Network Working Group J. Laganier Request for Comments: 5204 DoCoMo Euro-Labs Category: Experimental L. Eggert Nokia April 2008
Host Identity Protocol (HIP) Rendezvous Extension
Status of This Memo
This memo defines an Experimental Protocol for the Internet community. It does not specify an Internet standard of any kind. Discussion and suggestions for improvement are requested. Distribution of this memo is unlimited.
This document defines a rendezvous extension for the Host Identity Protocol (HIP). The rendezvous extension extends HIP and the HIP registration extension for initiating communication between HIP nodes via HIP rendezvous servers. Rendezvous servers improve reachability and operation when HIP nodes are multi-homed or mobile.
The Host Identity Protocol (HIP) Architecture [RFC4423] introduces the rendezvous mechanism to help a HIP node to contact a frequently moving HIP node. The rendezvous mechanism involves a third party, the rendezvous server (RVS), which serves as an initial contact point ("rendezvous point") for its clients. The clients of an RVS are HIP nodes that use the HIP Registration Extension [RFC5203] to register their HIT->IP address mappings with the RVS. After this registration, other HIP nodes can initiate a base exchange using the IP address of the RVS instead of the current IP address of the node they attempt to contact. Essentially, the clients of an RVS become reachable at the RVS's IP address. Peers can initiate a HIP base exchange with the IP address of the RVS, which will relay this initial communication such that the base exchange may successfully complete.
This section defines terms used throughout the remainder of this specification.
The key words "MUST", "MUST NOT", "REQUIRED", "SHALL", "SHALL NOT", "SHOULD", "SHOULD NOT", "RECOMMENDED", "MAY", and "OPTIONAL" in this document are to be interpreted as described in RFC 2119 [RFC2119].
In addition to the terminology defined in the HIP specification [RFC5201] and the HIP Registration Extension [RFC5203], this document defines and uses the following terms:
Rendezvous Service A HIP service provided by a rendezvous server to its rendezvous clients. The rendezvous server offers to relay some of the arriving base exchange packets between the initiator and responder.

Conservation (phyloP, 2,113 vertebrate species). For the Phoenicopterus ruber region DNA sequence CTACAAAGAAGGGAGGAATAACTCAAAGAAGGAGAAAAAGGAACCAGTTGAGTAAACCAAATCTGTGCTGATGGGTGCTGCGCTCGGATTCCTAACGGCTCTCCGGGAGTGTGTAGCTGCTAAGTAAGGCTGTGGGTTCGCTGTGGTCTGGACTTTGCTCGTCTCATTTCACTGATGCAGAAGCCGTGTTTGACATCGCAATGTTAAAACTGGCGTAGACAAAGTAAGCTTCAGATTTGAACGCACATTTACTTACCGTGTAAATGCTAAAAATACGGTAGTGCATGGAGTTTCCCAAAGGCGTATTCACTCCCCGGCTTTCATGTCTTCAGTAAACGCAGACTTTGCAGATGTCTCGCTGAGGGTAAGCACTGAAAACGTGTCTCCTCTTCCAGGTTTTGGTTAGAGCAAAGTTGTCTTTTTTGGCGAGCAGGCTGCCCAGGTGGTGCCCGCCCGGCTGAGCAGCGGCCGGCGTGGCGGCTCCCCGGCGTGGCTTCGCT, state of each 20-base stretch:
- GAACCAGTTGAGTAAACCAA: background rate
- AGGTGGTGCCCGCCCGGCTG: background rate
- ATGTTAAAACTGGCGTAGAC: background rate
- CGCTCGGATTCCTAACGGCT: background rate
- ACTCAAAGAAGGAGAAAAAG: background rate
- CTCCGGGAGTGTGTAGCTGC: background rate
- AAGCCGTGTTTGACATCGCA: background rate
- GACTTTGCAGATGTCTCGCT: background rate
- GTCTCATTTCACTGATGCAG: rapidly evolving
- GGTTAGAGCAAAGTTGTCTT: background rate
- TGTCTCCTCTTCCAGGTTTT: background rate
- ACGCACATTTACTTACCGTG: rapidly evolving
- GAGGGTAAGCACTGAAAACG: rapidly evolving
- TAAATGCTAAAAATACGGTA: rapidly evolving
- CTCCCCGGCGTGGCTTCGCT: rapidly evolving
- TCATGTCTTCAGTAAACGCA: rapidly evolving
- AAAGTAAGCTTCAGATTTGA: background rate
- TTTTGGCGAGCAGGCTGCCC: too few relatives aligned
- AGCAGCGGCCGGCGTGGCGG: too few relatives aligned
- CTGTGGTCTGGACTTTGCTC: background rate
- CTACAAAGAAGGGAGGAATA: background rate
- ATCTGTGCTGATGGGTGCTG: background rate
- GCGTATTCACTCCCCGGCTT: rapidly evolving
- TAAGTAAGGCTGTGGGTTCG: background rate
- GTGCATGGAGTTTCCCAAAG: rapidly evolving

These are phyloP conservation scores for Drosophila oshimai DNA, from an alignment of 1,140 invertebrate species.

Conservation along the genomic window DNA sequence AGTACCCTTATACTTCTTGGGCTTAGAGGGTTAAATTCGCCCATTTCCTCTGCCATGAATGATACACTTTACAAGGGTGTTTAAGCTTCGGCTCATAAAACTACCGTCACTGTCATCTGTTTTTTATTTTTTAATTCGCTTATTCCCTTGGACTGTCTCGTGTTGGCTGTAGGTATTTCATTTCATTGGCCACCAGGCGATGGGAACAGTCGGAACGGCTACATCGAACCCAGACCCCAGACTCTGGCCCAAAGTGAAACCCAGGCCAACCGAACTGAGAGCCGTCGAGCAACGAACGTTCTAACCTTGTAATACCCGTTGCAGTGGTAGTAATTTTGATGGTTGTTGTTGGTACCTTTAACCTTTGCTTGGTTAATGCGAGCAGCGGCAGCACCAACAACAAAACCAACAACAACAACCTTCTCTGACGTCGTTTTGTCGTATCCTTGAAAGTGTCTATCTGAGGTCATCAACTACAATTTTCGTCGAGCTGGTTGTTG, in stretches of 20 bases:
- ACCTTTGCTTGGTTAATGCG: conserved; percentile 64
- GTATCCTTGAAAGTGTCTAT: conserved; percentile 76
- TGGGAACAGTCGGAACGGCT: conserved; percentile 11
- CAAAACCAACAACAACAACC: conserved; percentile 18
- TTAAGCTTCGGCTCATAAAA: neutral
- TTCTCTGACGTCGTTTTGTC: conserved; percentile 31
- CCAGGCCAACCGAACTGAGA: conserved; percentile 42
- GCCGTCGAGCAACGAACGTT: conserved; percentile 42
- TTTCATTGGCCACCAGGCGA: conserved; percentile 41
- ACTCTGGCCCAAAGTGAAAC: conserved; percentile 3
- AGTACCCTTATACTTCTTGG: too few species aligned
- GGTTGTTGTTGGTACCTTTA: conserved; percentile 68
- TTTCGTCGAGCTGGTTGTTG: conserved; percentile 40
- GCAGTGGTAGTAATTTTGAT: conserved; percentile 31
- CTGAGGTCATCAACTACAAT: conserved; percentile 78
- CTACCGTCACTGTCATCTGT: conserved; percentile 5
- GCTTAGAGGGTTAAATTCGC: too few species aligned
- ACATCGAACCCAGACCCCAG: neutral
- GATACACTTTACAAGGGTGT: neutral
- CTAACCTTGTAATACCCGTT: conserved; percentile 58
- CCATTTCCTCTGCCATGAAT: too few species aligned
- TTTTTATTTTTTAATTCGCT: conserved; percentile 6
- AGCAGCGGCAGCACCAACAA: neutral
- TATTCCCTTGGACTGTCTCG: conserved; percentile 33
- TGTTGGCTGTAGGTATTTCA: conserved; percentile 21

Rendezvous Server (RVS) A HIP registrar providing rendezvous service.
Rendezvous Client A HIP requester that has registered for rendezvous service at a rendezvous server.
Rendezvous Registration A HIP registration for rendezvous service, established between a rendezvous server and a rendezvous client.
Figure 1 shows a simple HIP base exchange without a rendezvous server, in which the initiator initiates the exchange directly with the responder by sending an I1 packet to the responder's IP address, as per the HIP specification [RFC5201].
+-----+ +-----+ | |-------I1------>| | | I |<------R1-------| R | | |-------I2------>| | | |<------R2-------| | +-----+ +-----+
Figure 1: HIP base exchange without rendezvous server.
The End-Host Mobility and Multihoming with the Host Identity Protocol specification [RFC5206] allows a HIP node to notify its peers about changes in its set of IP addresses. This specification presumes initial reachability of the two nodes with respect to each other.
However, such a HIP node MAY also want to be reachable to other future correspondent peers that are unaware of its location change. The HIP Architecture [RFC4423] introduces rendezvous servers with whom a HIP node MAY register its host identity tags (HITs) and current IP addresses. An RVS relays HIP packets arriving for these HITs to the node's registered IP addresses. When a HIP node has registered with an RVS, it SHOULD record the IP address of its RVS in its DNS record, using the HIP DNS resource record type defined in the HIP DNS Extension [RFC5205].
+-----+ +--I1--->| RVS |---I1--+ | +-----+ | | v +-----+ +-----+ | |<------R1-------| | | I |-------I2------>| R | | |<------R2-------| | +-----+ +-----+
Figure 2: HIP base exchange with a rendezvous server.
Figure 2 shows a HIP base exchange involving a rendezvous server. It is assumed that HIP node R previously registered its HITs and current IP addresses with the RVS, using the HIP Registration Extension [RFC5203]. When the initiator I tries to establish contact with the